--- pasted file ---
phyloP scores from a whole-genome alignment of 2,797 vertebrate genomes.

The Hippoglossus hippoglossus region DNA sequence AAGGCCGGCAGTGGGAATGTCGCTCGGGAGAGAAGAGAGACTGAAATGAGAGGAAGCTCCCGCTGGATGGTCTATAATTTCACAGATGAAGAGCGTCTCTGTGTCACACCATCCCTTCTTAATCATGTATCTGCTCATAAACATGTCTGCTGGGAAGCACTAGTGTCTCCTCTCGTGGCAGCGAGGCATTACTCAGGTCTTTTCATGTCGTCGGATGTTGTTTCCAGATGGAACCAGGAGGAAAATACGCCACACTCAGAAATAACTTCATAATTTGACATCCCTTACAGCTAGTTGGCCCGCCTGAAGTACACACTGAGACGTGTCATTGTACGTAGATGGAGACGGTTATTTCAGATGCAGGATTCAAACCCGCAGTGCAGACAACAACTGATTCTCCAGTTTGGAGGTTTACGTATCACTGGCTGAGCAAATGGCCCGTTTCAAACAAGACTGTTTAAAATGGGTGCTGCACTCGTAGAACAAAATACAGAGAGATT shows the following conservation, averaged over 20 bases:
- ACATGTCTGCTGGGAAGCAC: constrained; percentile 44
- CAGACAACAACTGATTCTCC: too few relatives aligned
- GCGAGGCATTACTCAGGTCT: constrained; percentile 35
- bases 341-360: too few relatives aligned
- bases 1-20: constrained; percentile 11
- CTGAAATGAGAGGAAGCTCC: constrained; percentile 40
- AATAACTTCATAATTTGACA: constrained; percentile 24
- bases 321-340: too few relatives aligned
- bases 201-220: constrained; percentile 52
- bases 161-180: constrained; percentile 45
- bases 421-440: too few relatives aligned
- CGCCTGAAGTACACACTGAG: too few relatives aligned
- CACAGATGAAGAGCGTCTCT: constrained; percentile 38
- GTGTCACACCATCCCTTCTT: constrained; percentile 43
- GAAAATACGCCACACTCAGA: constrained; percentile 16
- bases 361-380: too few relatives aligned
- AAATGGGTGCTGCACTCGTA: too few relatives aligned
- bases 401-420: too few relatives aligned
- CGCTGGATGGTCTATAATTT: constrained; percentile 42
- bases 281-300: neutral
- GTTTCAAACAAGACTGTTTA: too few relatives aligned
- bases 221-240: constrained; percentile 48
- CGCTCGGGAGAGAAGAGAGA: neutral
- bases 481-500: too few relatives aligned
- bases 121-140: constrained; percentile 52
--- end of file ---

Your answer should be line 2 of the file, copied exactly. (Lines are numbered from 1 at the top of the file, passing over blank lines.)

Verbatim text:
The Hippoglossus hippoglossus region DNA sequence AAGGCCGGCAGTGGGAATGTCGCTCGGGAGAGAAGAGAGACTGAAATGAGAGGAAGCTCCCGCTGGATGGTCTATAATTTCACAGATGAAGAGCGTCTCTGTGTCACACCATCCCTTCTTAATCATGTATCTGCTCATAAACATGTCTGCTGGGAAGCACTAGTGTCTCCTCTCGTGGCAGCGAGGCATTACTCAGGTCTTTTCATGTCGTCGGATGTTGTTTCCAGATGGAACCAGGAGGAAAATACGCCACACTCAGAAATAACTTCATAATTTGACATCCCTTACAGCTAGTTGGCCCGCCTGAAGTACACACTGAGACGTGTCATTGTACGTAGATGGAGACGGTTATTTCAGATGCAGGATTCAAACCCGCAGTGCAGACAACAACTGATTCTCCAGTTTGGAGGTTTACGTATCACTGGCTGAGCAAATGGCCCGTTTCAAACAAGACTGTTTAAAATGGGTGCTGCACTCGTAGAACAAAATACAGAGAGATT shows the following conservation, averaged over 20 bases: